To answer these questions, by using small RNA deep-sequencing and qPCR, we decided to perform a comparative survey of maternal piRNA profiles across several “neutral” strains of different origin that did not quite fit the HD paradigm developed in the previous studies of this phenomenon [3,4,9,19]. Additionally, we developed transgenic strains containing a presumptive causative TE and did not detect a cytotype change after its propagation in the genome. The accumulated data failed to pinpoint a single TE or specific set of TEs responsible for their “immunity” and support a model in which resistance to TE-mediated sterility during dysgenesis may be achieved by a mechanism that varies across strains. We thus propose an alternate model to explain resistance to TE mediated sterility in D. virilis. Instead of solely being explained by maternal piRNAs that target inducing TE families, the chromatin profile of repeats in the maternal genome may confer general immunity to the harmful effects of TE mobilization.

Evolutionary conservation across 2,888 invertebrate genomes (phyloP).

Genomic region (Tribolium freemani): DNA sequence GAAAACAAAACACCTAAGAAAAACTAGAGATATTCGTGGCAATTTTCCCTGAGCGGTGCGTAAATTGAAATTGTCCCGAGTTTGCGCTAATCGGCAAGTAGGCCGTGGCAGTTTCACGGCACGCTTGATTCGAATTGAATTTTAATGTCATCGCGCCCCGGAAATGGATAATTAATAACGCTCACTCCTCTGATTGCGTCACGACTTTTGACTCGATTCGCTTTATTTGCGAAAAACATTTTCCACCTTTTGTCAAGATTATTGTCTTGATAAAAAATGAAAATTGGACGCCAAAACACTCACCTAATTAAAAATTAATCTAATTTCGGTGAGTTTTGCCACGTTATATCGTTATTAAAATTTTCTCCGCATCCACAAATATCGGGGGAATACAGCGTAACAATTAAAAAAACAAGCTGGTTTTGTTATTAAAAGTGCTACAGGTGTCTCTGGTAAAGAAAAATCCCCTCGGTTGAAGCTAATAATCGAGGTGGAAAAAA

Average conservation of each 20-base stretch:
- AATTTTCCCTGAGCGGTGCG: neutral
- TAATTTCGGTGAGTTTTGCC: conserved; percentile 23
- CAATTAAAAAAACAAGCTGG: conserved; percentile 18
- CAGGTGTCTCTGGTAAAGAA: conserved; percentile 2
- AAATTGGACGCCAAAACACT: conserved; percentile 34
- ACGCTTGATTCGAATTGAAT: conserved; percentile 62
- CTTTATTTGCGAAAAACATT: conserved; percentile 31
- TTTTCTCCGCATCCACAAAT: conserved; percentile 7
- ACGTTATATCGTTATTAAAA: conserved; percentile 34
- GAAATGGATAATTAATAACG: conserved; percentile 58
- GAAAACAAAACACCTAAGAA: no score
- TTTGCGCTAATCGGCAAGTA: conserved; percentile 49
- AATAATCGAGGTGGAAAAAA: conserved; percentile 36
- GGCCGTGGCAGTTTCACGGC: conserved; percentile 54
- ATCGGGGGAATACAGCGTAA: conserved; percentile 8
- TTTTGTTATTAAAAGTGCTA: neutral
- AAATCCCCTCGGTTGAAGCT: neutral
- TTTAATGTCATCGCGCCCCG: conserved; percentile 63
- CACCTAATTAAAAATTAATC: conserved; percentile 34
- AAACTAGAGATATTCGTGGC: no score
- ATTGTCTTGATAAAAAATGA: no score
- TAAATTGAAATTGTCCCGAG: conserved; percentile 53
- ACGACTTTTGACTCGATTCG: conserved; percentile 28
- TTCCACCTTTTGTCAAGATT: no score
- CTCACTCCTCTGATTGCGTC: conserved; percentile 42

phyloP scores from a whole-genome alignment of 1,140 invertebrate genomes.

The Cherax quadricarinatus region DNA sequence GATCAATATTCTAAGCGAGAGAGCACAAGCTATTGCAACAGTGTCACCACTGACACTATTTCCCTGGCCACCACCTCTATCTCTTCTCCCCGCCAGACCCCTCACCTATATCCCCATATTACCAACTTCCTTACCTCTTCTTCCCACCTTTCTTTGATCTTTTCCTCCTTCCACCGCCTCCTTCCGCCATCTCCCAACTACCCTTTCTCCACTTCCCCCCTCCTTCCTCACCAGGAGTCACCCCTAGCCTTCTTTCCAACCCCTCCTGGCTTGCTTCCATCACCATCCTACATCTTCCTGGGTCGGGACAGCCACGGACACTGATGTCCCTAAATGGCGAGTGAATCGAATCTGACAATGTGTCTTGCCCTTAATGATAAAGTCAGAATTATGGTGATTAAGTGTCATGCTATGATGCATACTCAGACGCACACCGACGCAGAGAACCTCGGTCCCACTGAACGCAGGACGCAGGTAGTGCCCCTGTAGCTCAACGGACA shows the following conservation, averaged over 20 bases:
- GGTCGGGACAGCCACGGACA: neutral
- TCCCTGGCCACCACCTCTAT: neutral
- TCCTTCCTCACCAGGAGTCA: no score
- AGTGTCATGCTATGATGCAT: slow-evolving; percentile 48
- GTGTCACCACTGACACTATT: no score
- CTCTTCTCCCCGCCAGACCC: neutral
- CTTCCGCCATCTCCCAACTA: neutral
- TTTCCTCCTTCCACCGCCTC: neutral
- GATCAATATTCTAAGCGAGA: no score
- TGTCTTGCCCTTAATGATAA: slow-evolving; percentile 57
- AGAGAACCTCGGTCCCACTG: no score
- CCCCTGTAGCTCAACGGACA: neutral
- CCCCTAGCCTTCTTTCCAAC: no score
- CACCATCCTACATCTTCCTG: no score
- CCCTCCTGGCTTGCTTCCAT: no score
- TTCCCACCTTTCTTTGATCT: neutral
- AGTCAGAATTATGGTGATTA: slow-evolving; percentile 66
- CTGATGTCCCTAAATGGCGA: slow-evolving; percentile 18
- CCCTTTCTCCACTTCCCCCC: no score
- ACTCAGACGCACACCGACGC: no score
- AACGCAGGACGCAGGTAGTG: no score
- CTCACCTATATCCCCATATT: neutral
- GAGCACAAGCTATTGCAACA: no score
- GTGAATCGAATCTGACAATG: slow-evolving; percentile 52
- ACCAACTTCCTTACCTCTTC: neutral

Results and discussion

A survey of neutral strain piRNA profiles reveals that there is no common pattern of maternal piRNAs derived from asymmetric TEs

To characterize the piRNA profiles across diverse strains that vary in resistance to HD, we performed small RNA sequencing on six D. virilis strains obtained from various sources (see Materials and Methods) and maintained in our laboratory for more than 20 years. These strains exhibit different levels of gonadal atrophy when crossed with males of P-like strain 160. Two of them (9 and 13) represent strong M-strains (they exhibit up to 65% of gonadal atrophy in the F1 progeny of the dysgenic cross) and four (140, Argentina, Magarach and 101) behave as “neutral” or N-strains when crossed with strain 160 males and, hence, did not exhibit gonadal atrophy (less than 10% atrophied gonads) in such crosses (Fig 1).

Fig 1. The frequency (in %) of gonadal atrophy in the progeny of dysgenic and reciprocal crosses among the studied M-like and neutral strains.